Advantages of Rotary to Linear transmission in SAMSON Ringo axial valves

Section of a single-stage axial regulating valve

Main components of the rotary to linear transmission
In modern control processes, Globe valves are most commonly used either straight, step or angle. The main advantage of these valves is good control working with high pressure drops.

The pressure drop is related to the geometry of the valve, that dissipates energy in the flow of the fluid circulating through it.

Part of the lost energy dissipates in reducing pressure and increasing velocity but some dissipates in vibration, noise and fluid turbulence.

Globe valves have different designs and solutions to prevent the energy from dissipating in the form of vibration and noise, which can become harmful to the process or material. However, regarding turbulence and loss of energy, they are not very efficient because of their complex geometry and lack or “aerodynamic” design.

The axial valve has a more “aerodynamic” geometry with the main objective of reducing energy loss through turbulence, so that for the equivalent size globe valve, the axial valve can obtain greater flow for the same pressure drop. This results in a reduction in weight, size and cost of product.

The complication of the axial valve is the movement transmission system from the actuator to the closing member. The simplest designs use linear-to-linear transmission systems by means of gearing, in which all the necessary force to move the closing member is generated by a linear actuator.

This article presents a rotary-to-linear design alternative that provides a mechanical advantage, thus reducing the force required by the actuator with a consequent reduction of actuator size and cost.

Brief Description of the Axial Valve
The axial valve’s regulating function, other than the axial movement of the closing member, is identical to globe control valves with a multi-orifice cage. In this type of control valve, the flow control to create the required pressure drop is obtained by opening a series of holes with a specific area.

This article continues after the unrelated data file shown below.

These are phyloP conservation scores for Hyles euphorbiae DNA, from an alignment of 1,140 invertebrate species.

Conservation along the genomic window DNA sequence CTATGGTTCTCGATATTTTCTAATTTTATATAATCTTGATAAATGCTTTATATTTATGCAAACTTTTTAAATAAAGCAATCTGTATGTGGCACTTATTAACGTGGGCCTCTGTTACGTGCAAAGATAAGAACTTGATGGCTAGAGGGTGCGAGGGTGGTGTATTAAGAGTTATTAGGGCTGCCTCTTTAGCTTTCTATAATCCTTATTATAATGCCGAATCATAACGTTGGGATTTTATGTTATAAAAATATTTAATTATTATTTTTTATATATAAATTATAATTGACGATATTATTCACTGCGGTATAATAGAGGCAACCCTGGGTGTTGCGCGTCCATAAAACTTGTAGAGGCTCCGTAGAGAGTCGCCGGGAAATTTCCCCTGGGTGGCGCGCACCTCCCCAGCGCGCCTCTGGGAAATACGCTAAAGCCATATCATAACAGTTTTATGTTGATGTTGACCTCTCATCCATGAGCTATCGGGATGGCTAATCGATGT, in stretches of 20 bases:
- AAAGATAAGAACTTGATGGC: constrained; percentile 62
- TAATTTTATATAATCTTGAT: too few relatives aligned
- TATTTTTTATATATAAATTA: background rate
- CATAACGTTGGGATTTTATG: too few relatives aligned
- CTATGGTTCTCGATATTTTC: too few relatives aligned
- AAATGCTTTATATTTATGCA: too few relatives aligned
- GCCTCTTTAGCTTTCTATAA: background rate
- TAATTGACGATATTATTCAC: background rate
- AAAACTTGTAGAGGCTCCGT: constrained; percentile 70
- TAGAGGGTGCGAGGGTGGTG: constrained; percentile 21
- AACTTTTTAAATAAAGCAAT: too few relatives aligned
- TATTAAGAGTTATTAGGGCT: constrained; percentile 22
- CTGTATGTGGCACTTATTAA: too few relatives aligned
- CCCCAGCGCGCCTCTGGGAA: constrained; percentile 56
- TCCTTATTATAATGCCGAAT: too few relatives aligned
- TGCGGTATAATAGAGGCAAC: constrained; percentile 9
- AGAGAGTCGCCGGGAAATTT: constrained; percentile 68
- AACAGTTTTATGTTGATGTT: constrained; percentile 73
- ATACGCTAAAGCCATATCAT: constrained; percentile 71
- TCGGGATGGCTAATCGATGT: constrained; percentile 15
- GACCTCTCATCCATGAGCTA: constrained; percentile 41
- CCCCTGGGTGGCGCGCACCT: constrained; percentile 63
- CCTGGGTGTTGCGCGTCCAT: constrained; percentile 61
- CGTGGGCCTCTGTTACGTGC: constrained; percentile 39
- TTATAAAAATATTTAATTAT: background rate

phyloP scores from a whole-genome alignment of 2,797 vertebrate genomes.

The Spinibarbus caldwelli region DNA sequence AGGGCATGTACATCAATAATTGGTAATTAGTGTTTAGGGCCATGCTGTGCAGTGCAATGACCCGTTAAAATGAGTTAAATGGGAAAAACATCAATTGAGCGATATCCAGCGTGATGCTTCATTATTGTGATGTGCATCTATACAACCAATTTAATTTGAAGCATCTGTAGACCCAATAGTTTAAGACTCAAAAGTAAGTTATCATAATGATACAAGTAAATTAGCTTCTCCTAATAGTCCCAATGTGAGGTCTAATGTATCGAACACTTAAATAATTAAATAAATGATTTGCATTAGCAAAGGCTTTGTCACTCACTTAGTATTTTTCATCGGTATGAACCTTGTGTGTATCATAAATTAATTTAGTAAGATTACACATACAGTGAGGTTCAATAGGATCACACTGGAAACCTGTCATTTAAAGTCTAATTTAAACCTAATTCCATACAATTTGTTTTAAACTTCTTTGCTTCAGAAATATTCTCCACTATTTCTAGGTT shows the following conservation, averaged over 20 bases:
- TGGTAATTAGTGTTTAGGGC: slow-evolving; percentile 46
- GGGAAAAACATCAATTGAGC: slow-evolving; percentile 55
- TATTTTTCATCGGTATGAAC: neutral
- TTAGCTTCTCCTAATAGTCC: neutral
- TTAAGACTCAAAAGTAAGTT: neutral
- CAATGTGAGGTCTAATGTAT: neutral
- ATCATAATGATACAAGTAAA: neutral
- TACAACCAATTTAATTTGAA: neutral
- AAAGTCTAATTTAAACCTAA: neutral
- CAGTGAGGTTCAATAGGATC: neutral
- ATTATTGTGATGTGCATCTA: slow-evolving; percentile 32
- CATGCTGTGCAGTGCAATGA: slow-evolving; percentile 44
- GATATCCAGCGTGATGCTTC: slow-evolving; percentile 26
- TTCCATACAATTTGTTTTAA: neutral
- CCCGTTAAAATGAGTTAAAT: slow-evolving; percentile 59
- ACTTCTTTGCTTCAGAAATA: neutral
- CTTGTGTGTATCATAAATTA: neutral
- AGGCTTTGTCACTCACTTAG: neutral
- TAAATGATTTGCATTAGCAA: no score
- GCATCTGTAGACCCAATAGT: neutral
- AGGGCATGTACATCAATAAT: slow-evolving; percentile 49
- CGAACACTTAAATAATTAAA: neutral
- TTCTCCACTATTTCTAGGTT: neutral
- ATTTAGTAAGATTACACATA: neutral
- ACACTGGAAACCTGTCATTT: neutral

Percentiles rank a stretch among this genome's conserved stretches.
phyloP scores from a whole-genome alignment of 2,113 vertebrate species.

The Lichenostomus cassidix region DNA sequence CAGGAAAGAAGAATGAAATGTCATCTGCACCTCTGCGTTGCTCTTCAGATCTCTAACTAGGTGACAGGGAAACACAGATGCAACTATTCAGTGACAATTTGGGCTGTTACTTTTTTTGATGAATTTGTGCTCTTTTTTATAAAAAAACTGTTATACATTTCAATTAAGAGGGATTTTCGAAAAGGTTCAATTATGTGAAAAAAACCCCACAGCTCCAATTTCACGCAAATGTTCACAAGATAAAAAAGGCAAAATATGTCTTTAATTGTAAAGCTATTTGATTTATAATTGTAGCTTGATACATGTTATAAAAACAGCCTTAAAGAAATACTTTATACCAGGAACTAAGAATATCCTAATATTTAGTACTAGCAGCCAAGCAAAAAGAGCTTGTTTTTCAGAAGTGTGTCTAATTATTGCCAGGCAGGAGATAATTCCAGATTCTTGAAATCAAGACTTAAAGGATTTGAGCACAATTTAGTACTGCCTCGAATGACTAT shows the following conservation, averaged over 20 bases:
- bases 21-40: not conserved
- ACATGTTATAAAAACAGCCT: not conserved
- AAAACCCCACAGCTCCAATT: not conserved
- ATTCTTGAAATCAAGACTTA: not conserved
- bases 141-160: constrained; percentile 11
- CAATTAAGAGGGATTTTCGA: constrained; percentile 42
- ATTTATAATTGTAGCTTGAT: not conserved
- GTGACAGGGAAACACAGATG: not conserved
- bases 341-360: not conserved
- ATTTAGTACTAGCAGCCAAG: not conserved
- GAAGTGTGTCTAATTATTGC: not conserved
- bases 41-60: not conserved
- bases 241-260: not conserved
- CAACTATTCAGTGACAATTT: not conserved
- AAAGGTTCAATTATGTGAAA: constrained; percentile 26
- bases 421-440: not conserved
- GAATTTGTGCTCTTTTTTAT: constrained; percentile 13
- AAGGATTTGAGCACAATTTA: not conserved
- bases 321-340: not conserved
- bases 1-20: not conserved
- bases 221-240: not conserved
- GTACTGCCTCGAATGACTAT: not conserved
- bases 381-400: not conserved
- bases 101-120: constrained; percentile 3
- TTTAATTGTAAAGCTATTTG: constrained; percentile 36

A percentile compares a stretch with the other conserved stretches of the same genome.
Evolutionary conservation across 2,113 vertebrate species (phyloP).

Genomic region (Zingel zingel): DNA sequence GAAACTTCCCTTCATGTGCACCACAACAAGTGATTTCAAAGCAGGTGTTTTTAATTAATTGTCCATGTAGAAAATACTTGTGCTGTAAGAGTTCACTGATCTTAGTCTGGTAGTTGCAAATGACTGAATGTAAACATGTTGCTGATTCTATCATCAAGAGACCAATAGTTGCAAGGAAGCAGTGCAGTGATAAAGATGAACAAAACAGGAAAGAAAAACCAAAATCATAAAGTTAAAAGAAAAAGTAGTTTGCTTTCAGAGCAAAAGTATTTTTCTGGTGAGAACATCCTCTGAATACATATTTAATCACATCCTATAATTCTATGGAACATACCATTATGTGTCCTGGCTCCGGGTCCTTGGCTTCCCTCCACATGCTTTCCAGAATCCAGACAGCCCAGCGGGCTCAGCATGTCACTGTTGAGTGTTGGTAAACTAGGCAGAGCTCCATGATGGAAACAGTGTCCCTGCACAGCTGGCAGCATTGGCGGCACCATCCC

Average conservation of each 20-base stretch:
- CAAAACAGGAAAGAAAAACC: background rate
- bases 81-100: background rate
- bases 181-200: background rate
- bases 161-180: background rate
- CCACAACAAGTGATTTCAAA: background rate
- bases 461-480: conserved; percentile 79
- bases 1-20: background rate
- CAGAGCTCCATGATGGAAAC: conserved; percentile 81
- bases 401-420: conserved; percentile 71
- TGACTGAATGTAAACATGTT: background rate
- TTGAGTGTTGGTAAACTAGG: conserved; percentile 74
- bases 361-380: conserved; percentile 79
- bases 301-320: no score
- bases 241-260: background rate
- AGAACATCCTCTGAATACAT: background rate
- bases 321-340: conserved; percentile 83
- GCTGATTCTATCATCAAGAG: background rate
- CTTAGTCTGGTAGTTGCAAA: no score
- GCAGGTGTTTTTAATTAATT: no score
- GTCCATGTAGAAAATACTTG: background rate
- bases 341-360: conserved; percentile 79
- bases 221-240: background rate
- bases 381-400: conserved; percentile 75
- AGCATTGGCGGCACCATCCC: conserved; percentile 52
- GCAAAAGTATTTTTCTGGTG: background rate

Due to the valve’s construction, the axial valve closure is guided by the valve shaft and not by the cage. In this way an axial valve can be used for fluids with particulates since there is no risk of blocking the clearance between plug and the cage. In addition, it is possible to suit applications without a cage where it is intended to maximize the already greater flow capacity of the axial valve.

Motion Transmission System
The unique rotary to linear transmission system designed by SAMSON Ringo, is composed of a crank system that connects the valve shaft to the axis associated to the rotary actuator.

The valve shaft has a linear movement in the direction of flow while the actuation shaft has a rotating, quarter turn (90º) movement. This rotary movement is commonly used for other types of valves such as ball or butterfly valves.

The main advantage of this transmission system is the reduction of the torque required by the actuator when the force generated by the fluid is at its maximum. Also, the a distribution of forces across the elements of the linear to rotary transmission system results in a lower force/torque required by the actuator.

Conclusions
Due to the mechanical advantage gained by the crank system the rotary to linear transmission system has lower torque requirements when the valve is in the closed position when fluid force is at its maximum.

The force for rotary to linear mechanism is reduced to values less than half those required by a linear-linear mechanism.

Thanks to this unique transmission system it is possible to select a smaller actuator for the valve than with alternative systems, with resulting torque, size, weight and overall economic benefit in the final assembly of axial valve and actuator.

Published in Valve User Magazine Issue 48


Spring 2019 // Issue 48
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